Campuses:

scattering

Monday, April 24, 2017 - 9:00am - 10:00am
George Schatz (Northwestern University)
This talk will overview the interplay between optics, plasmonics, and excitonics for systems that consist of arrays of gold, silver or aluminum nanoparticles in 1D, 2D and 3D. This will begin with a review of the use of classical electromagnetic theory to describe the optical properties of plasmonic particles of arbitrary shape, size and arrangement, and which leads to a variety of enhanced spectroscopies including surface enhanced Raman scattering.
Tuesday, March 14, 2017 - 2:00pm - 2:50pm
Andrew Norris (Rutgers, The State University of New Jersey)
First, I will discuss a now-classic topic but with some new twists: Transformation acoustics (TA), focusing on the special case of isotropic TA for which the required properties can be realized by a wide variety of homogenized structures. First, the ability of conformal mappings to yield highly accurate focusing lenses is described. These act via reciprocity as monopole to highly one-way-wave radiators. Second, matching to the exterior fluid places constraints on the TA map that are explored.
Wednesday, February 15, 2017 - 11:30am - 12:20pm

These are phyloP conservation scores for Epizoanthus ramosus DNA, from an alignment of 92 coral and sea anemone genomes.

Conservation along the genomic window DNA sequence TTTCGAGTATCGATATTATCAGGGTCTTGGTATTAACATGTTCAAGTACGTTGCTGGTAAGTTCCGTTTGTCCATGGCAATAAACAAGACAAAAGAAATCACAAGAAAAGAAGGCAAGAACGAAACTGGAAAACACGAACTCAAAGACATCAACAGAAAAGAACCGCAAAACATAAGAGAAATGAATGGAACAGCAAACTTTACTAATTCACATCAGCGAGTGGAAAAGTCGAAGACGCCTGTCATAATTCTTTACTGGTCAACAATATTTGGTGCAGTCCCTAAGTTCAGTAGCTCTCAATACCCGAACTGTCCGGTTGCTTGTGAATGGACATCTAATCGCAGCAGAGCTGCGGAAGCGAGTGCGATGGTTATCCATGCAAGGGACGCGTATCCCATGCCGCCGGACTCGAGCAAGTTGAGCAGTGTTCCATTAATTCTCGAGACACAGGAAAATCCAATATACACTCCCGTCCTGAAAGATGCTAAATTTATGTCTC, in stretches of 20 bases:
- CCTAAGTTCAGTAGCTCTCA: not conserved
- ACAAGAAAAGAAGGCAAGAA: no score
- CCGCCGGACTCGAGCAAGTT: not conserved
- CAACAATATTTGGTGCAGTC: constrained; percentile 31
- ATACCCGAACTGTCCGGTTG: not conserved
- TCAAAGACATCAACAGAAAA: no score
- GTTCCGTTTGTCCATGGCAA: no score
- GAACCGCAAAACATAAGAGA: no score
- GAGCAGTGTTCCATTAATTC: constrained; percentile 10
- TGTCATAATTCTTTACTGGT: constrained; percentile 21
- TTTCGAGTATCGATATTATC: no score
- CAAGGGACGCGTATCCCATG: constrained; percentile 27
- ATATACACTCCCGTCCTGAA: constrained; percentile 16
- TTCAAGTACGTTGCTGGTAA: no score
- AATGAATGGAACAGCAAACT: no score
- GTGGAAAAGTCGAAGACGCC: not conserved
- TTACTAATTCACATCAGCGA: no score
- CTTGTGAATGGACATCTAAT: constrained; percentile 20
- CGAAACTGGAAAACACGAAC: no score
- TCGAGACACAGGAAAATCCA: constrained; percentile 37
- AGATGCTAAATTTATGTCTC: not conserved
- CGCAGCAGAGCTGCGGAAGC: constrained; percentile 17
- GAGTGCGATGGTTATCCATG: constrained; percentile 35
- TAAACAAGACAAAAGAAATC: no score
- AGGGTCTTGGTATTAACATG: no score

Shari Moskow (Drexel University)
We study the homogenization of a transmission problem arising in the scattering theory for bounded inhomogeneities with periodic coefficients modeled by the anisotropic Helmholtz equation. The coefficients are assumed to be periodic functions of the fast variable, specified over the unit cell with characteristic size epsilon. Using multiple scale expansion, we find bulk and boundary corrections to the leading-order (O(1)) homogenized transmission problem.
Wednesday, February 15, 2017 - 10:15am - 11:05am
Chris Xu (Cornell University)
Over the last two decades, multiphoton microscopy has created a renaissance in the brain imaging community. It has changed how we visualize neurons by providing high-resolution, non-invasive imaging capability deep within intact brain tissue. Multiphoton imaging will likely play an essential role in understanding how the brain works at the level of neural circuits, which will provide a bridge between microscopic interactions at the neuronal level and the complex computations performed at larger scales.
Thursday, November 3, 2016 - 3:15pm - 4:05pm
Svetlana Roudenko (George Washington University)
We discuss the focusing nonlinear Klein-Gordon equation starting with the cubic nonlinearity in 3 dimensions. Inspired by the paper of Donninger-Schlag on this equation, we further investigate the blow up and scattering behavior of its solutions. We extend the theoretical boundaries of the blow up regions and discuss the behavior of solutions there, for example, formation of a singularity away from the origin, and behavior near the ground and excited states. We also show extensions to other dimensions and nonlinearities.
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